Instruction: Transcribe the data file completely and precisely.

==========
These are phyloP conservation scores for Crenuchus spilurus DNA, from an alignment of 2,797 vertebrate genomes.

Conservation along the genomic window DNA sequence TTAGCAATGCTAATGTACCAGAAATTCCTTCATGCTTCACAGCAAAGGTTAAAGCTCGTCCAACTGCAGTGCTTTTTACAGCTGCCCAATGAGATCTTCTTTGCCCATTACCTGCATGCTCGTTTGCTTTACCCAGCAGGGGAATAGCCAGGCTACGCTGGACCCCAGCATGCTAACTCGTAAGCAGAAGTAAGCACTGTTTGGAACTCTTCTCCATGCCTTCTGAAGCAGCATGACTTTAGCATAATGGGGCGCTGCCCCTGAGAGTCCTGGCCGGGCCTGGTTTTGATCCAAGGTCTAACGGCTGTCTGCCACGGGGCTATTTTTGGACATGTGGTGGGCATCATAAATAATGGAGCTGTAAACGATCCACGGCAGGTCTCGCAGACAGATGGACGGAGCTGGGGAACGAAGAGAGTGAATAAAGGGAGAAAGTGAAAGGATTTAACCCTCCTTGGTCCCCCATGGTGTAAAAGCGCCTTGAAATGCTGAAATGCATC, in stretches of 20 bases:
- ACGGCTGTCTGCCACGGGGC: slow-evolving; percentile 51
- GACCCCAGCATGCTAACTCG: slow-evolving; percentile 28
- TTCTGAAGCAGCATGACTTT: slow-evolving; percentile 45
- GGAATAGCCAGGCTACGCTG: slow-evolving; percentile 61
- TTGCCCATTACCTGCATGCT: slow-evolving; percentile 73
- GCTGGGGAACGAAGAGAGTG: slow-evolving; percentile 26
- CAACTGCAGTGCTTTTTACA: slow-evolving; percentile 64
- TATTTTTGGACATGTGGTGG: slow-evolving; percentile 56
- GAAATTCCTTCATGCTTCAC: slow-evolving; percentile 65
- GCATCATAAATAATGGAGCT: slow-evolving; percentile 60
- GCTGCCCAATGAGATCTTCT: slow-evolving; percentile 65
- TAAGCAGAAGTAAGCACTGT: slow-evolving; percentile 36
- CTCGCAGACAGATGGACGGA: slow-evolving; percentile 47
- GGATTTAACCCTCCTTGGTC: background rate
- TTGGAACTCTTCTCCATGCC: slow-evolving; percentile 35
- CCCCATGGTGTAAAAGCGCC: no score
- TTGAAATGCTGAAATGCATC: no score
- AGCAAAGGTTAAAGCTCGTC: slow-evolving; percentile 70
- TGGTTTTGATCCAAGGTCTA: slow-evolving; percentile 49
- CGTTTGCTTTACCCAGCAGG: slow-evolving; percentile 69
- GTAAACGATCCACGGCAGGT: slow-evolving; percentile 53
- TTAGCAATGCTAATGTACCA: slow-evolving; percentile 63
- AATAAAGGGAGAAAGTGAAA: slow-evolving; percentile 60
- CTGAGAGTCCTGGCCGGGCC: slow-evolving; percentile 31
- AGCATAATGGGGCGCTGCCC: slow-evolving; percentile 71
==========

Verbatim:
These are phyloP conservation scores for Crenuchus spilurus DNA, from an alignment of 2,797 vertebrate genomes.

Conservation along the genomic window DNA sequence TTAGCAATGCTAATGTACCAGAAATTCCTTCATGCTTCACAGCAAAGGTTAAAGCTCGTCCAACTGCAGTGCTTTTTACAGCTGCCCAATGAGATCTTCTTTGCCCATTACCTGCATGCTCGTTTGCTTTACCCAGCAGGGGAATAGCCAGGCTACGCTGGACCCCAGCATGCTAACTCGTAAGCAGAAGTAAGCACTGTTTGGAACTCTTCTCCATGCCTTCTGAAGCAGCATGACTTTAGCATAATGGGGCGCTGCCCCTGAGAGTCCTGGCCGGGCCTGGTTTTGATCCAAGGTCTAACGGCTGTCTGCCACGGGGCTATTTTTGGACATGTGGTGGGCATCATAAATAATGGAGCTGTAAACGATCCACGGCAGGTCTCGCAGACAGATGGACGGAGCTGGGGAACGAAGAGAGTGAATAAAGGGAGAAAGTGAAAGGATTTAACCCTCCTTGGTCCCCCATGGTGTAAAAGCGCCTTGAAATGCTGAAATGCATC, in stretches of 20 bases:
- ACGGCTGTCTGCCACGGGGC: slow-evolving; percentile 51
- GACCCCAGCATGCTAACTCG: slow-evolving; percentile 28
- TTCTGAAGCAGCATGACTTT: slow-evolving; percentile 45
- GGAATAGCCAGGCTACGCTG: slow-evolving; percentile 61
- TTGCCCATTACCTGCATGCT: slow-evolving; percentile 73
- GCTGGGGAACGAAGAGAGTG: slow-evolving; percentile 26
- CAACTGCAGTGCTTTTTACA: slow-evolving; percentile 64
- TATTTTTGGACATGTGGTGG: slow-evolving; percentile 56
- GAAATTCCTTCATGCTTCAC: slow-evolving; percentile 65
- GCATCATAAATAATGGAGCT: slow-evolving; percentile 60
- GCTGCCCAATGAGATCTTCT: slow-evolving; percentile 65
- TAAGCAGAAGTAAGCACTGT: slow-evolving; percentile 36
- CTCGCAGACAGATGGACGGA: slow-evolving; percentile 47
- GGATTTAACCCTCCTTGGTC: background rate
- TTGGAACTCTTCTCCATGCC: slow-evolving; percentile 35
- CCCCATGGTGTAAAAGCGCC: no score
- TTGAAATGCTGAAATGCATC: no score
- AGCAAAGGTTAAAGCTCGTC: slow-evolving; percentile 70
- TGGTTTTGATCCAAGGTCTA: slow-evolving; percentile 49
- CGTTTGCTTTACCCAGCAGG: slow-evolving; percentile 69
- GTAAACGATCCACGGCAGGT: slow-evolving; percentile 53
- TTAGCAATGCTAATGTACCA: slow-evolving; percentile 63
- AATAAAGGGAGAAAGTGAAA: slow-evolving; percentile 60
- CTGAGAGTCCTGGCCGGGCC: slow-evolving; percentile 31
- AGCATAATGGGGCGCTGCCC: slow-evolving; percentile 71